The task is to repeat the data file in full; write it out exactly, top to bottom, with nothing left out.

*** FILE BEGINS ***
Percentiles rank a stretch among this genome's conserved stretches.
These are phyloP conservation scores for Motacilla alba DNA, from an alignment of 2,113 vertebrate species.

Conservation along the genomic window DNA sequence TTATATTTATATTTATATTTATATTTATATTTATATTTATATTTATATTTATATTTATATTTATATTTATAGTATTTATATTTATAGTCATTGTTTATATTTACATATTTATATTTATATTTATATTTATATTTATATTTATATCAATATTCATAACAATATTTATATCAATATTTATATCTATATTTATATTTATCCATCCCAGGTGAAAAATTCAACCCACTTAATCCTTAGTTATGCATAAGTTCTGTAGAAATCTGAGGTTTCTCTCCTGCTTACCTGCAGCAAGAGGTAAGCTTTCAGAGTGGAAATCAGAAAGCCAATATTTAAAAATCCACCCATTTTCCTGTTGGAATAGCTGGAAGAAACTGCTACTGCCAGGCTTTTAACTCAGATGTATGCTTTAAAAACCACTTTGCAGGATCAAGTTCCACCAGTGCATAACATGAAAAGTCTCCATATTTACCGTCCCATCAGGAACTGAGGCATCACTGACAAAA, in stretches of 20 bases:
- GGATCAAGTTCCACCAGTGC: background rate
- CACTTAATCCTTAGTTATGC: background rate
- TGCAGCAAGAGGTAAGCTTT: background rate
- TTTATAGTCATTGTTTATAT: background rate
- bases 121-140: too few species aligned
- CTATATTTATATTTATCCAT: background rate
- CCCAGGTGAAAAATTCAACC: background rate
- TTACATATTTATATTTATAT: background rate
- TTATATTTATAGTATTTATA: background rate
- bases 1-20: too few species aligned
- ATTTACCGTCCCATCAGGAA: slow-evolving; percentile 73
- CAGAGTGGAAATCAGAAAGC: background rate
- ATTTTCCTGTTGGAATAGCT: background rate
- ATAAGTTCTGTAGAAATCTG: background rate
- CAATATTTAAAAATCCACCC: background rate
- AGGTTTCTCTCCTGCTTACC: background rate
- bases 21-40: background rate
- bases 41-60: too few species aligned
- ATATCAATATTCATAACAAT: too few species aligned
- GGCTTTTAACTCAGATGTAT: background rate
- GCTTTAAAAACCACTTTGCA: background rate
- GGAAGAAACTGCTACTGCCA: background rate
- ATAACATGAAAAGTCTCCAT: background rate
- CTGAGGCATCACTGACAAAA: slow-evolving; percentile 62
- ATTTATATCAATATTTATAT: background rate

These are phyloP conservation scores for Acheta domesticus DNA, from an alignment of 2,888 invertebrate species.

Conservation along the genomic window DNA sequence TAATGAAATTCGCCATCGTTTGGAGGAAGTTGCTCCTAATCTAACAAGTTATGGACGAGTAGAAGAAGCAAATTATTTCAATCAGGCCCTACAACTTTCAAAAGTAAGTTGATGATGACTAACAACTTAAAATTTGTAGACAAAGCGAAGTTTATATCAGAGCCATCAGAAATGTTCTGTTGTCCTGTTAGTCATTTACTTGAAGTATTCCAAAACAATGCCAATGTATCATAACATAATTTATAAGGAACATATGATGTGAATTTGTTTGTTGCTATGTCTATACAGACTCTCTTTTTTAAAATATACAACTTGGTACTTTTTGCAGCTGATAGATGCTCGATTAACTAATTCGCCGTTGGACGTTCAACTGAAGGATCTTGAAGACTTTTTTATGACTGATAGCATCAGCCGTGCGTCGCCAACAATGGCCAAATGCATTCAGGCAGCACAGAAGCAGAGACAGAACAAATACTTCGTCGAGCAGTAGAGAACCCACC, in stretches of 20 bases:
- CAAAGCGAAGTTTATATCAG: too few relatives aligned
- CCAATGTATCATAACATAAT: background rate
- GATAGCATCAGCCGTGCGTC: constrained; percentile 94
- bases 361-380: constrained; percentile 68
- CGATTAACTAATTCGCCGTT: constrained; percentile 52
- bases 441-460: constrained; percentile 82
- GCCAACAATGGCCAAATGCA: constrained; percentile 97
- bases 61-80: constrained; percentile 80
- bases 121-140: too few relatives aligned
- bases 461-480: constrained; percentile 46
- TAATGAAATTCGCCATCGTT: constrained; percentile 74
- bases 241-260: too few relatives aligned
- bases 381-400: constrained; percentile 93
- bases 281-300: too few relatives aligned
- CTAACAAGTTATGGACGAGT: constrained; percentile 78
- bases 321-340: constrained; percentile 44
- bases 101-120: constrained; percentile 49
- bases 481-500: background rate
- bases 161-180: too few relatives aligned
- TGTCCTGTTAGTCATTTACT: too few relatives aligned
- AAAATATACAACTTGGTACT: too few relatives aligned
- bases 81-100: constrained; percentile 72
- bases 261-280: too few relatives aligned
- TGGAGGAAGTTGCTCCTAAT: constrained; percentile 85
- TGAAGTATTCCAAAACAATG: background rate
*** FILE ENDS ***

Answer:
Percentiles rank a stretch among this genome's conserved stretches.
These are phyloP conservation scores for Motacilla alba DNA, from an alignment of 2,113 vertebrate species.

Conservation along the genomic window DNA sequence TTATATTTATATTTATATTTATATTTATATTTATATTTATATTTATATTTATATTTATATTTATATTTATAGTATTTATATTTATAGTCATTGTTTATATTTACATATTTATATTTATATTTATATTTATATTTATATTTATATCAATATTCATAACAATATTTATATCAATATTTATATCTATATTTATATTTATCCATCCCAGGTGAAAAATTCAACCCACTTAATCCTTAGTTATGCATAAGTTCTGTAGAAATCTGAGGTTTCTCTCCTGCTTACCTGCAGCAAGAGGTAAGCTTTCAGAGTGGAAATCAGAAAGCCAATATTTAAAAATCCACCCATTTTCCTGTTGGAATAGCTGGAAGAAACTGCTACTGCCAGGCTTTTAACTCAGATGTATGCTTTAAAAACCACTTTGCAGGATCAAGTTCCACCAGTGCATAACATGAAAAGTCTCCATATTTACCGTCCCATCAGGAACTGAGGCATCACTGACAAAA, in stretches of 20 bases:
- GGATCAAGTTCCACCAGTGC: background rate
- CACTTAATCCTTAGTTATGC: background rate
- TGCAGCAAGAGGTAAGCTTT: background rate
- TTTATAGTCATTGTTTATAT: background rate
- bases 121-140: too few species aligned
- CTATATTTATATTTATCCAT: background rate
- CCCAGGTGAAAAATTCAACC: background rate
- TTACATATTTATATTTATAT: background rate
- TTATATTTATAGTATTTATA: background rate
- bases 1-20: too few species aligned
- ATTTACCGTCCCATCAGGAA: slow-evolving; percentile 73
- CAGAGTGGAAATCAGAAAGC: background rate
- ATTTTCCTGTTGGAATAGCT: background rate
- ATAAGTTCTGTAGAAATCTG: background rate
- CAATATTTAAAAATCCACCC: background rate
- AGGTTTCTCTCCTGCTTACC: background rate
- bases 21-40: background rate
- bases 41-60: too few species aligned
- ATATCAATATTCATAACAAT: too few species aligned
- GGCTTTTAACTCAGATGTAT: background rate
- GCTTTAAAAACCACTTTGCA: background rate
- GGAAGAAACTGCTACTGCCA: background rate
- ATAACATGAAAAGTCTCCAT: background rate
- CTGAGGCATCACTGACAAAA: slow-evolving; percentile 62
- ATTTATATCAATATTTATAT: background rate

These are phyloP conservation scores for Acheta domesticus DNA, from an alignment of 2,888 invertebrate species.

Conservation along the genomic window DNA sequence TAATGAAATTCGCCATCGTTTGGAGGAAGTTGCTCCTAATCTAACAAGTTATGGACGAGTAGAAGAAGCAAATTATTTCAATCAGGCCCTACAACTTTCAAAAGTAAGTTGATGATGACTAACAACTTAAAATTTGTAGACAAAGCGAAGTTTATATCAGAGCCATCAGAAATGTTCTGTTGTCCTGTTAGTCATTTACTTGAAGTATTCCAAAACAATGCCAATGTATCATAACATAATTTATAAGGAACATATGATGTGAATTTGTTTGTTGCTATGTCTATACAGACTCTCTTTTTTAAAATATACAACTTGGTACTTTTTGCAGCTGATAGATGCTCGATTAACTAATTCGCCGTTGGACGTTCAACTGAAGGATCTTGAAGACTTTTTTATGACTGATAGCATCAGCCGTGCGTCGCCAACAATGGCCAAATGCATTCAGGCAGCACAGAAGCAGAGACAGAACAAATACTTCGTCGAGCAGTAGAGAACCCACC, in stretches of 20 bases:
- CAAAGCGAAGTTTATATCAG: too few relatives aligned
- CCAATGTATCATAACATAAT: background rate
- GATAGCATCAGCCGTGCGTC: constrained; percentile 94
- bases 361-380: constrained; percentile 68
- CGATTAACTAATTCGCCGTT: constrained; percentile 52
- bases 441-460: constrained; percentile 82
- GCCAACAATGGCCAAATGCA: constrained; percentile 97
- bases 61-80: constrained; percentile 80
- bases 121-140: too few relatives aligned
- bases 461-480: constrained; percentile 46
- TAATGAAATTCGCCATCGTT: constrained; percentile 74
- bases 241-260: too few relatives aligned
- bases 381-400: constrained; percentile 93
- bases 281-300: too few relatives aligned
- CTAACAAGTTATGGACGAGT: constrained; percentile 78
- bases 321-340: constrained; percentile 44
- bases 101-120: constrained; percentile 49
- bases 481-500: background rate
- bases 161-180: too few relatives aligned
- TGTCCTGTTAGTCATTTACT: too few relatives aligned
- AAAATATACAACTTGGTACT: too few relatives aligned
- bases 81-100: constrained; percentile 72
- bases 261-280: too few relatives aligned
- TGGAGGAAGTTGCTCCTAAT: constrained; percentile 85
- TGAAGTATTCCAAAACAATG: background rate